Deliverance from Error

Inspiration as Revelation

(Reflections on Sheikh Hamza’s lecture on Book 1: On Knowledge)

 

The most popular purchase from the Travelling Light Series is Sheikh Hamza’s exposition of Book 1 of the Ihya. Perhaps this is because it is Sheikh Hamza, or maybe it is due to better publicity. Or most likely, is that the concept of the book strikes at the heart of the theological crisis that afflicts most Muslims in secular societies. At one point in a believer’s life, he/she will ask Why do I believe what I am meant to believe?

The question is not an easy one to answer, and so it is common to find Muslims pondering upon the truth claims of their religion. Their burden is not to have been with the Prophet in order to assess his character, or to understand Qurayshi Arabic and its linguistic style. They can only assess the truth by the literature and the characters of those who profess to live their lives according to the Sunnah.

What compounds the problem of justifying belief is the Western mind’s inherent push towards skepticism unless empirical or sensual. There is an aversion towards unjustified postulations, and that seeps into the way one approaches religion. While there are a growing number of people who submit themselves to a religion, the greater strides are being made by secularists.

So for the believer wishing to justify his belief in the absence of a Prophet, a weakness in their linguistic appreciation of the Arabic language, an anachronistic society, and the championing of secularism, he/she is confronted with a spiritual dissonance.

Ghazali’s conclusion to his own spiritual dissonance was not particularly intellectual. In his munqidh he concludes that after studying the thinking and methods of the sufis ” It became clear to me that the last stage could not be reached by mere instruction, but only by transport, ecstasy, and the transformation of the moral being.”

In other words, Ghazali found that in practice and meditation, one could have a true insight into the divine. But this too is not satisfactory for those who have committed their lives to the exploration of the Divine. The question for them is do I keep questioning my religion, or just practice as my religion has commanded.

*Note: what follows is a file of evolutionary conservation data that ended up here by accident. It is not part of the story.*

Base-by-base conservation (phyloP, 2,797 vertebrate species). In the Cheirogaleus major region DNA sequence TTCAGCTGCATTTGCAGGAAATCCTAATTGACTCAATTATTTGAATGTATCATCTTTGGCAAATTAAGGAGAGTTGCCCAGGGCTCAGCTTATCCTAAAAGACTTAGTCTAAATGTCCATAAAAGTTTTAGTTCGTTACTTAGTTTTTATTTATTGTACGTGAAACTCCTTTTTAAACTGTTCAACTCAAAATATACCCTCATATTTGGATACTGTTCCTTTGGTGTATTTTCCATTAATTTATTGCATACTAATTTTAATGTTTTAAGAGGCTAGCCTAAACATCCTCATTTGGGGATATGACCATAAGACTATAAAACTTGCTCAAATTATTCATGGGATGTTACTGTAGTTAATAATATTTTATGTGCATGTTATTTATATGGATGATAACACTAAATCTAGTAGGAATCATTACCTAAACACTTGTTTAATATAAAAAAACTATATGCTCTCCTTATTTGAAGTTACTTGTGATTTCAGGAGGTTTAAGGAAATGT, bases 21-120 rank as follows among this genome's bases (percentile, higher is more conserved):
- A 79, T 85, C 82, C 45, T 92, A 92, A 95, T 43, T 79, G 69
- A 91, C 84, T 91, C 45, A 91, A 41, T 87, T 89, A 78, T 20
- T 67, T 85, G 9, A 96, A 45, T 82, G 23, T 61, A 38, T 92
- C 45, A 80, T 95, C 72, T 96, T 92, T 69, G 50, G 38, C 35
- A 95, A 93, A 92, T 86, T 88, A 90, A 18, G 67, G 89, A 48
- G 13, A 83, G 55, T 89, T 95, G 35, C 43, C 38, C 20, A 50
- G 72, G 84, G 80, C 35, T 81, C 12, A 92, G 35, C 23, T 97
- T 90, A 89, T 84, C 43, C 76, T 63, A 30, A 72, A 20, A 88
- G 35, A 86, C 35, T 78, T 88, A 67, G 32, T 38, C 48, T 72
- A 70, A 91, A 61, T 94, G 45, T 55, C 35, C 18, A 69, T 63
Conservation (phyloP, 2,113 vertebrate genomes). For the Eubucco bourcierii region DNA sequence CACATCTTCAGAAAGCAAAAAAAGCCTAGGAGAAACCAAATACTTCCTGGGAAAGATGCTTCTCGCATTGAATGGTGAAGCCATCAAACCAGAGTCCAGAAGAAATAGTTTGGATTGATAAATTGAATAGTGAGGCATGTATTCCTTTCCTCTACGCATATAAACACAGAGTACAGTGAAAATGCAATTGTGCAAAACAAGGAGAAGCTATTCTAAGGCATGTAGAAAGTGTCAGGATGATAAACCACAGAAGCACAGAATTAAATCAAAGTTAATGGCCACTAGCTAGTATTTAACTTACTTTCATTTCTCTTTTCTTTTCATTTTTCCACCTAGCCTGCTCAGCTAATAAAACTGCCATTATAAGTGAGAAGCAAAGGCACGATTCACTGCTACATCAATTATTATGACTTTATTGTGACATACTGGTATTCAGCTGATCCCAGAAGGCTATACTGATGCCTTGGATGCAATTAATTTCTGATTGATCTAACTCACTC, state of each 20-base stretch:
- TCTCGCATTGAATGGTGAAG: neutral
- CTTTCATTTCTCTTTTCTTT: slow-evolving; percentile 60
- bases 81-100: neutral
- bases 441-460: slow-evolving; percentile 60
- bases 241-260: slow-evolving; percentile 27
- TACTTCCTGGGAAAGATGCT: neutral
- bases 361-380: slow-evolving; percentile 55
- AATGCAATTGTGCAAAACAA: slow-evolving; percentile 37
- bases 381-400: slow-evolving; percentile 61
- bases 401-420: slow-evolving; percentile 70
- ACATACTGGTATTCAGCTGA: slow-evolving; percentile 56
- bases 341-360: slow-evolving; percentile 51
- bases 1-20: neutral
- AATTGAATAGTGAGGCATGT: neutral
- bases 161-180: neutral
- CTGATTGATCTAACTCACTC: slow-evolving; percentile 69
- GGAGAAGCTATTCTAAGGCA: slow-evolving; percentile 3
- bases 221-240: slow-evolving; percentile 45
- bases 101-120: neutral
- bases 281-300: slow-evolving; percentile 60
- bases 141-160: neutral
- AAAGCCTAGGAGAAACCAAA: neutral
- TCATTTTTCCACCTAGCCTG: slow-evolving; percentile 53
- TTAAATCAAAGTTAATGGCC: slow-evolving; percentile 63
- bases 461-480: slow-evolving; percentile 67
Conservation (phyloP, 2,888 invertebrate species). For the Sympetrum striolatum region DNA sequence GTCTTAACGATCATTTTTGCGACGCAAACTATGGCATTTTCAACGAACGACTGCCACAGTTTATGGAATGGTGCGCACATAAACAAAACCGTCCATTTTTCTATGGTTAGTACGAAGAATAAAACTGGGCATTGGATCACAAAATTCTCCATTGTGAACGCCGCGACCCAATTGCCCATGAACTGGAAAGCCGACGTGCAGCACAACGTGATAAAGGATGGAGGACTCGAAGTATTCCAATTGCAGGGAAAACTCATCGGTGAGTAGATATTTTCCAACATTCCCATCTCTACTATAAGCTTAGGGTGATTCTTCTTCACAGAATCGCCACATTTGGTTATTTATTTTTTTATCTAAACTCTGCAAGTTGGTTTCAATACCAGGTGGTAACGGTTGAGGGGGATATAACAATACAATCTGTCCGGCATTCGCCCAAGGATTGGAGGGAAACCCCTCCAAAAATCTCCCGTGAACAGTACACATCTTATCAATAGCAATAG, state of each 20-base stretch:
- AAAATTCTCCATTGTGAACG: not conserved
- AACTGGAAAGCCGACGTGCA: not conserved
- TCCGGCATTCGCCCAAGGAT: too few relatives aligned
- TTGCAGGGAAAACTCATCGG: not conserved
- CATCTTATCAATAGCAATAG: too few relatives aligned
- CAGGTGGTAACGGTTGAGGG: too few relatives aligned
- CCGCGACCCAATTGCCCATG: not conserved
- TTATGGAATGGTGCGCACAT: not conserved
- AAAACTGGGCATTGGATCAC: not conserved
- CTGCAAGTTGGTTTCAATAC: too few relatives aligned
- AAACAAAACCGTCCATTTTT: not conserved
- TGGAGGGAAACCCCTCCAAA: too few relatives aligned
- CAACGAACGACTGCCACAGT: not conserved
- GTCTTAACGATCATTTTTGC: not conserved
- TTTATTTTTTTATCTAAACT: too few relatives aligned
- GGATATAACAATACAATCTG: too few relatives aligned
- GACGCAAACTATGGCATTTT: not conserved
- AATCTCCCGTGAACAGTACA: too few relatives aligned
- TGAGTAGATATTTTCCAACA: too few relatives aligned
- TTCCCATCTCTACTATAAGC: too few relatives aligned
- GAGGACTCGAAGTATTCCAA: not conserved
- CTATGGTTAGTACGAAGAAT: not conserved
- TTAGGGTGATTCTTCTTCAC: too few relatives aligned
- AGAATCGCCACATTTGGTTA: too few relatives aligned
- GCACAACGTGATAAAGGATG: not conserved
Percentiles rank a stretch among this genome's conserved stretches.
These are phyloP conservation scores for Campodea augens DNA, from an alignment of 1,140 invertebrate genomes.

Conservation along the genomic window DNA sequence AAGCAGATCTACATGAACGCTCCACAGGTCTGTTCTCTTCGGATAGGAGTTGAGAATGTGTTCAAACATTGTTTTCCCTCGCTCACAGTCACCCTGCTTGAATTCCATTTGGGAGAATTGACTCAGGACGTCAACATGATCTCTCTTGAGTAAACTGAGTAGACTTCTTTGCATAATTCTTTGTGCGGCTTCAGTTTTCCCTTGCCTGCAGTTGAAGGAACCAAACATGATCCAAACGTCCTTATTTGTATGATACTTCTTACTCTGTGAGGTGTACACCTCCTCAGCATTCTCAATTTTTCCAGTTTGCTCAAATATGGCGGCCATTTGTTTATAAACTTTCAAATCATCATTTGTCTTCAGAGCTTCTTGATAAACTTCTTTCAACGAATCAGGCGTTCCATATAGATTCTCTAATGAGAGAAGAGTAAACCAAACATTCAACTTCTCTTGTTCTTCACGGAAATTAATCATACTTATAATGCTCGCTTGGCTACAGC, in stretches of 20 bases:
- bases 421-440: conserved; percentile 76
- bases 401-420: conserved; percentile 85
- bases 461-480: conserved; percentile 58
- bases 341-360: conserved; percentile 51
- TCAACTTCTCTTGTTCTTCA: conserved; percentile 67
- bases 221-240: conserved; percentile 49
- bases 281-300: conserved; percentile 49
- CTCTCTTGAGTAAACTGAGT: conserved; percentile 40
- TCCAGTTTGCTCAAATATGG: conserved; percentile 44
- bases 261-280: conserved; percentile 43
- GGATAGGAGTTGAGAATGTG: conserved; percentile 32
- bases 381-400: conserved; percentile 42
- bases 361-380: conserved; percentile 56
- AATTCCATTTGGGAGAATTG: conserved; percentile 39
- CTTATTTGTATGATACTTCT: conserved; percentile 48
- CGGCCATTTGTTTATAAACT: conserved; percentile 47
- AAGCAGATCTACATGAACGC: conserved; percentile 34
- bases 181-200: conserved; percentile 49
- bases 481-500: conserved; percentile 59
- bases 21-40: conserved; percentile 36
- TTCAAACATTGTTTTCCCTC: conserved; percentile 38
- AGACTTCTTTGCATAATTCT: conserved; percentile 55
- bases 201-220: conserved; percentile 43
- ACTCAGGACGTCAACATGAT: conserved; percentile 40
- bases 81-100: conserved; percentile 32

The answer is both…and a third element. Ghazali’s Ihya is a voluminous tome that synthesises knowledge with practice. Yet, he was aware that the third element to the understanding the Divine mysteries was inspiration from Allah – something that is bestowed from up on high and at His will.

Once again, this too is not satisfactory for the questioning mind. However, he/she ignores their own self-constituency and personality. God has created man differently and our abilities in intellect, emotions, and strength are varied. Our will guides us accordingly,  and we can refine and improve our abilities; however, some people will be naturally smarter, more emotional, stronger. Our natures vary considerably, and this nature (the fitra) was implanted by God.

Equally, it is understood that God places iman into the hearts of man, but the point at which He places iman into the hearts is not entirely clear. On the one hand, God expects that man should proclaim belief. The Quran speaks confidently about its own truth claims; yet on the other Ibrahim (AS), the people of Musa (AS) and the Disciples of Isa (AS) have requested evidence from God.

The story of the Disciples is instructive. The Quran states

” And when I inspired (Allah) to the Disciples, “Believe in Me and in My messenger Jesus.” They said, “We have believed, so bear witness that indeed we are Muslims. When the disciples said, “O Isa, Son of Mary, can your Lord send down to us a table [spread with food] from the heaven? [Isa] said,” Fear Allah, if you should be believers.They said, “We wish to eat from it and let our hearts be reassured and know that you have been truthful to us and be among its witnesses.” (5:111 – 113)